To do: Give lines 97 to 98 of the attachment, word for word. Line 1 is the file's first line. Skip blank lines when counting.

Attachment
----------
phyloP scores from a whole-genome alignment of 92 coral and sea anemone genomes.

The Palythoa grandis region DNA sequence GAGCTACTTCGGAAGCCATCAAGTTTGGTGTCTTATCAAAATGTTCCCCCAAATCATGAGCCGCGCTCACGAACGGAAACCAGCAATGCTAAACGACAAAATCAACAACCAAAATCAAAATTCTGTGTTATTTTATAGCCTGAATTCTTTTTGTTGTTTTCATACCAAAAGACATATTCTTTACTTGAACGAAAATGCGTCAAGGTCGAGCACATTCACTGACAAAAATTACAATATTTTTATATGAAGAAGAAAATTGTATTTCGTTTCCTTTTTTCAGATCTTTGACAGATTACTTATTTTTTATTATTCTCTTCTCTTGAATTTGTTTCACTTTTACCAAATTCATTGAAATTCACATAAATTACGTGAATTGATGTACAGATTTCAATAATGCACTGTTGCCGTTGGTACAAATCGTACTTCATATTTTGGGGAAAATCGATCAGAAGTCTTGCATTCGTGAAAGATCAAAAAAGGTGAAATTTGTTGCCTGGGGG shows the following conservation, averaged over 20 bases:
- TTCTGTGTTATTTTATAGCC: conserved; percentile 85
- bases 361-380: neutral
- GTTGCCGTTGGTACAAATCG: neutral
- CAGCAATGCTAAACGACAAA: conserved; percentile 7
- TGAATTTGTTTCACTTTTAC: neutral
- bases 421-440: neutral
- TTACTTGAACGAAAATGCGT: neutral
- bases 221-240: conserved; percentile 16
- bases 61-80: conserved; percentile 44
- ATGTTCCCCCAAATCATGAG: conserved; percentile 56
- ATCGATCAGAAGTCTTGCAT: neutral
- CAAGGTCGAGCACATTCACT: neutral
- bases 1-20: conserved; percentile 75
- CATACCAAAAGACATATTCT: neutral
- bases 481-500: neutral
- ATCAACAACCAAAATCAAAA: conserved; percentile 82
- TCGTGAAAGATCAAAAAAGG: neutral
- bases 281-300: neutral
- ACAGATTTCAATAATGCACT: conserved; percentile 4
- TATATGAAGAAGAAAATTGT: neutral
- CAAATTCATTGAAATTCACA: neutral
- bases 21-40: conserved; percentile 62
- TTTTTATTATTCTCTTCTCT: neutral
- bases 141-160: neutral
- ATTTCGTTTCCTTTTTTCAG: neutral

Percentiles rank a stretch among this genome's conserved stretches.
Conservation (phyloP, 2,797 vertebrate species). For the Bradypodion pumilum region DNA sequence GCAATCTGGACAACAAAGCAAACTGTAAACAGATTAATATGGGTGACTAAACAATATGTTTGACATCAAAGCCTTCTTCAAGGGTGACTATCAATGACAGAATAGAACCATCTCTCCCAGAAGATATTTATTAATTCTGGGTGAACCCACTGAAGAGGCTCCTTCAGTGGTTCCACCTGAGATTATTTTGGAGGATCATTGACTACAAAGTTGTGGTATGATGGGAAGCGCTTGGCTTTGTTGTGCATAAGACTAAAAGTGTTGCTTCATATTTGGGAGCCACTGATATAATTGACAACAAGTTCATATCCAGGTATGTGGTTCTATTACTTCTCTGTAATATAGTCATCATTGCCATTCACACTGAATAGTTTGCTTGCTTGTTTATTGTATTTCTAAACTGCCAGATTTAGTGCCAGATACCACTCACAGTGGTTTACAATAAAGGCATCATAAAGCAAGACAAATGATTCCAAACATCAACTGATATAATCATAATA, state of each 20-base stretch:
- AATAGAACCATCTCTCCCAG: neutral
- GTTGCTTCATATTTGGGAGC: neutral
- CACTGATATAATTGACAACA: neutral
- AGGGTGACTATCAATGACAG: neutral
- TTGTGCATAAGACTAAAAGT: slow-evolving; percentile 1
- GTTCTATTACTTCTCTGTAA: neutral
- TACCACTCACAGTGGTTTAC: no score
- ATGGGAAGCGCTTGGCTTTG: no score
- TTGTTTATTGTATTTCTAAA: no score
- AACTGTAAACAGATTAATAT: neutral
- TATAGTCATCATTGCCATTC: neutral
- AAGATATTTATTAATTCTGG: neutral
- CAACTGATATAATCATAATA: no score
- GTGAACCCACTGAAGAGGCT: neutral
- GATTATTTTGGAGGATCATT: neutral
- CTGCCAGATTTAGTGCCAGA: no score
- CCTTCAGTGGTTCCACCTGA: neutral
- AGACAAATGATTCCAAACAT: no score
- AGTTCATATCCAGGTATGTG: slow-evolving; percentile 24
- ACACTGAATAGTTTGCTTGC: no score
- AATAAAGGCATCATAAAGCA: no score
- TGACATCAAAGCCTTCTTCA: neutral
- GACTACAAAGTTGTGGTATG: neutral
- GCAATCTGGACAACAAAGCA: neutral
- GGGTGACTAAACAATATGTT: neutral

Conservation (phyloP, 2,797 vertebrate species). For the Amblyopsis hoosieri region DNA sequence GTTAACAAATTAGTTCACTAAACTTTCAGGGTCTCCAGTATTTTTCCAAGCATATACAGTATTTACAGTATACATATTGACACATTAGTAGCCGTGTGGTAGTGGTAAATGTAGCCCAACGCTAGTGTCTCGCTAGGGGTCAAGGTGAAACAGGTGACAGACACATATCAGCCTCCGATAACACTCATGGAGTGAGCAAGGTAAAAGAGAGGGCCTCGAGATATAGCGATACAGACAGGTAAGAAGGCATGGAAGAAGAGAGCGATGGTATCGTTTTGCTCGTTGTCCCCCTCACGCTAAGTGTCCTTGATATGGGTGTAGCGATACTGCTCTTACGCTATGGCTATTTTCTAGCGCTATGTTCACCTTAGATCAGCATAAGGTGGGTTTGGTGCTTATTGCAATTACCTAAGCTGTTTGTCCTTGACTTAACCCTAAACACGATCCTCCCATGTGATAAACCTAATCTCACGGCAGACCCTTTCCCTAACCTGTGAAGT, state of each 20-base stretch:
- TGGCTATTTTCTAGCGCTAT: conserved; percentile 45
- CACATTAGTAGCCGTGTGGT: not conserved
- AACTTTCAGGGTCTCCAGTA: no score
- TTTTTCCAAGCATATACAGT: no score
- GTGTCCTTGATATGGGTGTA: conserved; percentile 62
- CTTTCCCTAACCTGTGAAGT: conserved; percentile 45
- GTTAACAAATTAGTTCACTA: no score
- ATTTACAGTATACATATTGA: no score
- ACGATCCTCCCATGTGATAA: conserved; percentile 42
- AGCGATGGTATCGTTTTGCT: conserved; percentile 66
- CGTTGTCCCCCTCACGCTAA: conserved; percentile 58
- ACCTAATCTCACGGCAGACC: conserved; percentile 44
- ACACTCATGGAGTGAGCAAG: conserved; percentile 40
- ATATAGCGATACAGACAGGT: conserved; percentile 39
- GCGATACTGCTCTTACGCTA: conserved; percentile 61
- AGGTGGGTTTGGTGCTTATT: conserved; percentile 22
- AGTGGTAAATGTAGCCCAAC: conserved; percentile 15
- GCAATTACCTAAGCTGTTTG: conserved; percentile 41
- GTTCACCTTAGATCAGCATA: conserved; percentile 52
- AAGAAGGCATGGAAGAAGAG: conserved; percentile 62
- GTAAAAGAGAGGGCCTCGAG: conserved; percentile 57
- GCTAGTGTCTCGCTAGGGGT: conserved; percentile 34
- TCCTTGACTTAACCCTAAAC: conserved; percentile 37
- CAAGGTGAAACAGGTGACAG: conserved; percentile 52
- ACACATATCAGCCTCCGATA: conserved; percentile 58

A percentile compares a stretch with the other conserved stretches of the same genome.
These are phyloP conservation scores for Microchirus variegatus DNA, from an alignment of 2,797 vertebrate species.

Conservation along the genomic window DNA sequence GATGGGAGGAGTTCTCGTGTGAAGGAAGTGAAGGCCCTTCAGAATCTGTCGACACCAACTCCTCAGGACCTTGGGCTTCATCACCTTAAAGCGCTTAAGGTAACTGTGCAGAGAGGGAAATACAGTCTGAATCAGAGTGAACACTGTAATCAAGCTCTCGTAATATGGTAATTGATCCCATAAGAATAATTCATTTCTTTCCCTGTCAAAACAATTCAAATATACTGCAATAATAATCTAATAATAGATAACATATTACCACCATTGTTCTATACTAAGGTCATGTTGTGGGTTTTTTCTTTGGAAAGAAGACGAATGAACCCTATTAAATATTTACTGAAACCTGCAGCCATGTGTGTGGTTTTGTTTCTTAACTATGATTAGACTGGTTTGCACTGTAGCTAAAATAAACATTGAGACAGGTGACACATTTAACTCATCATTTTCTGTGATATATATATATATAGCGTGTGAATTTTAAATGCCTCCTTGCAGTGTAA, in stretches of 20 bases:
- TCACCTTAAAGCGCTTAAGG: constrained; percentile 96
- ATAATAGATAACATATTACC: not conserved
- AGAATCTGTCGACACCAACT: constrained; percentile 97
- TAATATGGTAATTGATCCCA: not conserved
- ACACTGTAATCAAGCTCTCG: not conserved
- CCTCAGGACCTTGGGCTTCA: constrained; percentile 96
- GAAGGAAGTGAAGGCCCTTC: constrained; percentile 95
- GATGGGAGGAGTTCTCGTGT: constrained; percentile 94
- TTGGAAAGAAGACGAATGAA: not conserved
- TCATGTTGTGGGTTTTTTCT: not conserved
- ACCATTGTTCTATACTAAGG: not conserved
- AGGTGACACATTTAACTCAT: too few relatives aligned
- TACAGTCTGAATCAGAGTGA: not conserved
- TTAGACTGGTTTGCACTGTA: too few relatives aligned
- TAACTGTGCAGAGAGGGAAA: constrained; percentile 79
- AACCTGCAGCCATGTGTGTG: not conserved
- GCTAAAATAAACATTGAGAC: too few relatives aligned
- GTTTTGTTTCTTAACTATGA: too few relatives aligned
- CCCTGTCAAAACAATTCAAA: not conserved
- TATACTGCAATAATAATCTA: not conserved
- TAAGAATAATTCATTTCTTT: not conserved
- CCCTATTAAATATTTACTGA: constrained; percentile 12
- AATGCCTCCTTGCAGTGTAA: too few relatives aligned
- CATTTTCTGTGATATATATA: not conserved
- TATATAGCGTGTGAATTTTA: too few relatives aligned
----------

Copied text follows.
- TTAGACTGGTTTGCACTGTA: too few relatives aligned
- TAACTGTGCAGAGAGGGAAA: constrained; percentile 79